The president would like a trade bill in Asia. I think part of his foreign policy legacy is he’s tried to make inroads and change Asia policy. I think there’s some – he has some allies on that front.

On the big questions - on the health care law, on immigration, on the 30,000-foot problems – I think it’s going to still be a very contentious two years. But, you know, putting points on the board, incremental progress, is generally how Congress tends to work anyway. And I think that that, in a lot of ways, is forward-looking progress.

MS. IFILL: Final thoughts, guys?

MR. BALZ: I agree on that. I think that there is some opportunity for some smaller things. But I think on the big things, the country is still so divided. And I think Washington reflects that.

MR. THOMAS: You know, when I talk to friends outside the Beltway, they just think of frustration, and they see no end in sight. And I can’t sit here and say that I expect anything significant coming up.

MS. IFILL: OK, Peter, we’re looking for a little optimism here. (Laughter.)

MR. THOMAS: Well, I think there is a possibility. Look at the last several two-term presidents. Their last two years were all thought to be lame-duck periods – Ronald Reagan, Bill Clinton, George W. Bush. Each of them actually managed to do some things that hadn’t been expected at this particular point.

MS. IFILL: Mmm hmm.

MR. BAKER: When we sat around the table probably in those administrations, we probably would have said, oh, these two last two years look pretty grim for the president, and each of them got some things done. So there’s still hope, I think, for the next two years.

MS. IFILL: Are they reading the same history books you’re reading in the West Wing?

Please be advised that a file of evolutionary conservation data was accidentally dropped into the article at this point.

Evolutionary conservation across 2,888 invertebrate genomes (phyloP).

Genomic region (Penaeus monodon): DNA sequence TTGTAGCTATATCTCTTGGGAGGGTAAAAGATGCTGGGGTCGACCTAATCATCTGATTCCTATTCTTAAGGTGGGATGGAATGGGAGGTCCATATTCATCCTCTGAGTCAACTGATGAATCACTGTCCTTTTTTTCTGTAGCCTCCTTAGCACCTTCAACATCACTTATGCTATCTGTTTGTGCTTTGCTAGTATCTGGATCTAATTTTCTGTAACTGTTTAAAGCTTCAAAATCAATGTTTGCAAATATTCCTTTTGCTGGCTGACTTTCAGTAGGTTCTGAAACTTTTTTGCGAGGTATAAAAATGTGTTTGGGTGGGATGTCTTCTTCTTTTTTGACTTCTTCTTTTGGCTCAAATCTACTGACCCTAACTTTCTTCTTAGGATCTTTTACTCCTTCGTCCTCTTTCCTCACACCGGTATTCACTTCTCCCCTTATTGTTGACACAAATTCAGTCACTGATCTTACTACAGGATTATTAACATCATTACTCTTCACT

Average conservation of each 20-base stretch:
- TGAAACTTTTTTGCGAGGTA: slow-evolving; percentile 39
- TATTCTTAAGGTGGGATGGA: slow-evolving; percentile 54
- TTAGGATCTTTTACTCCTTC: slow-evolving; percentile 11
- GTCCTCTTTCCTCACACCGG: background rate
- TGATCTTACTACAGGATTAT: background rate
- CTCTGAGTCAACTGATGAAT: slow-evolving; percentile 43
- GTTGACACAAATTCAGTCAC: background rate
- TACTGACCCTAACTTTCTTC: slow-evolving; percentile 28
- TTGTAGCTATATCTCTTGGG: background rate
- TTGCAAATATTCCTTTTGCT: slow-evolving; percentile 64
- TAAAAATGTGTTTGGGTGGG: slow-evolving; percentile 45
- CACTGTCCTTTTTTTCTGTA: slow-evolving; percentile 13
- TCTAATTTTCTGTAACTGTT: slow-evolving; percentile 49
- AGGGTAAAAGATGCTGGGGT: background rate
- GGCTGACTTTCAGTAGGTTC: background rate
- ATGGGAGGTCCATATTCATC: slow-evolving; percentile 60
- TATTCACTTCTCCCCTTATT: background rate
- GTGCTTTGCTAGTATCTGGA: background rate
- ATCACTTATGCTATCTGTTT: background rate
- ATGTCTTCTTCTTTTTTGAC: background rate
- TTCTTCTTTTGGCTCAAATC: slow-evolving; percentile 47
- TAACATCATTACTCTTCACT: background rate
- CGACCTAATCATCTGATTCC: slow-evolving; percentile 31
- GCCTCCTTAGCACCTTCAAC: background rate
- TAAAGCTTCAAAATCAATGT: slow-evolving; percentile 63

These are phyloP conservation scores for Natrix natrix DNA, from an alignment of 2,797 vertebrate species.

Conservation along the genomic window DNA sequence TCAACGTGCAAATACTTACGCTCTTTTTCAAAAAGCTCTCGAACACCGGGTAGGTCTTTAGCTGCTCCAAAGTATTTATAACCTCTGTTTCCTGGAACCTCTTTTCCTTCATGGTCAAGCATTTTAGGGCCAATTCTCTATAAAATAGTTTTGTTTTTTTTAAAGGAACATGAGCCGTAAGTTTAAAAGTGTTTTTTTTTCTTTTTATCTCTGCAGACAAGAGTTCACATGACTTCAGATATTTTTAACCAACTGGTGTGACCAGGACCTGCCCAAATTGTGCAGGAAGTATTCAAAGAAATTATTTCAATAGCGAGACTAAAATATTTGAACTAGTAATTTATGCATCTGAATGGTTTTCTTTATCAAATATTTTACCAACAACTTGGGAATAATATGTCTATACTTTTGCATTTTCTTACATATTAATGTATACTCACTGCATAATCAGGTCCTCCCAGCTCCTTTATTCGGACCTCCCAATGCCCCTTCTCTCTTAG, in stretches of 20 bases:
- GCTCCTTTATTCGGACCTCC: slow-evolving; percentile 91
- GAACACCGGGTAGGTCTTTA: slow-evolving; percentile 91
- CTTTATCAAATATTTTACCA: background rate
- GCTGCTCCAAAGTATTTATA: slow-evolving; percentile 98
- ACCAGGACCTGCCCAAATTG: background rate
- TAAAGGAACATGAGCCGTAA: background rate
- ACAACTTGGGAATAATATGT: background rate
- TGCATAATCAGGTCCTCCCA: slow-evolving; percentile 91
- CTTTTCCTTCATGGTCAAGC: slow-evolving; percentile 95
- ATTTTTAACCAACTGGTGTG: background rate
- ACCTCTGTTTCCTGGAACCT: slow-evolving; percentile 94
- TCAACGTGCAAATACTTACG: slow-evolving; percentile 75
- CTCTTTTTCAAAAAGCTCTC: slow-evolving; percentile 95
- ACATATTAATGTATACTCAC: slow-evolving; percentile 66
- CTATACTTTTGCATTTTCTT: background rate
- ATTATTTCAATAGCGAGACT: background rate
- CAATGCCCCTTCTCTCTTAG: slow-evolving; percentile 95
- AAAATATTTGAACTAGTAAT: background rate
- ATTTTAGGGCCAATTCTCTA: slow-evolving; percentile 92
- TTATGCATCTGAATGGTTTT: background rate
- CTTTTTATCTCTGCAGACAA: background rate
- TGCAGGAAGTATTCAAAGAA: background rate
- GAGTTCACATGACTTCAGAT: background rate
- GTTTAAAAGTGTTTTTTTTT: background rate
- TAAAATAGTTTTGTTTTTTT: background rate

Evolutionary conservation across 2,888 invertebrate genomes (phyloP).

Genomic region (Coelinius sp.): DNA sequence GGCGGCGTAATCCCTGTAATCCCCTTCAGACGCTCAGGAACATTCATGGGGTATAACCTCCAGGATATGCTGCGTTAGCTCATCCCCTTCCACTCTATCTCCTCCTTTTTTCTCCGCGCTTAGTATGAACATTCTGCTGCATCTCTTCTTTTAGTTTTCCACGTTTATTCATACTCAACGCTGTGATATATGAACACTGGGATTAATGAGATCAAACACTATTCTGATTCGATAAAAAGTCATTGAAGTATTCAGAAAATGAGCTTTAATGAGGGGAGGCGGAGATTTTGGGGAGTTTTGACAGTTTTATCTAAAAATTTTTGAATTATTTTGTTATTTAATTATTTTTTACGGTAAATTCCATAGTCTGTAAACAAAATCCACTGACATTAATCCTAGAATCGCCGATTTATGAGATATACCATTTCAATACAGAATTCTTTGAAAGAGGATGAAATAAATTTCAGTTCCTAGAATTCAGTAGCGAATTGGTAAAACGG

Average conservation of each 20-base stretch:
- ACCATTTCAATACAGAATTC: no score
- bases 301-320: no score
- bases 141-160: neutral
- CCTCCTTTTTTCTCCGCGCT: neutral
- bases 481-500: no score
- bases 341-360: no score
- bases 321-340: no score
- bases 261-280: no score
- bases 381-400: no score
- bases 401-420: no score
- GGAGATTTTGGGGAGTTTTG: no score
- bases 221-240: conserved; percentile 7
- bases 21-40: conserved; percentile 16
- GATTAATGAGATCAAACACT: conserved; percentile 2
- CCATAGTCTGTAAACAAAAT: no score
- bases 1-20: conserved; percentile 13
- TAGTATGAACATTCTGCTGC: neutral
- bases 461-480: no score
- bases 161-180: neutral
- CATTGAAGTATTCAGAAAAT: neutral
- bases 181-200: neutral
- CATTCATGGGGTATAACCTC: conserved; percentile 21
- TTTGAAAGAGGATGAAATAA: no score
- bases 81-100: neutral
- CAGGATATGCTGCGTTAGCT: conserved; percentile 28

MR. BAKER: (Laughs.) They’re seizing on every little glimmer of optimism they can. They feel liberated by the end of the midterms. They don’t have to kowtow to the Democrats in Congress anymore, and they can go ahead and go forward with some of their priorities on their own.

MS. IFILL: OK. Well, we’ll be watching for all of that. Unfortunately, we have to leave you a little bit tonight just early for pledge week, so you can support the stations who support us.

But before we go, we want to send our condolences to the family of Marion Barry, former mayor of Washington, D.C. He will be remembered for his leadership in the civil rights movement and for his controversial political career, and as a mayor who defined a city and an era. Marion Barry was 78 years old.

Now we turn it back over to you. Eat leftovers. Shop, by all means. But debate it all among yourselves, even if you don’t agree, especially if you don’t agree. That is the price of citizenship. And remember to be thankful.

See you next week on “Washington Week.” Good night.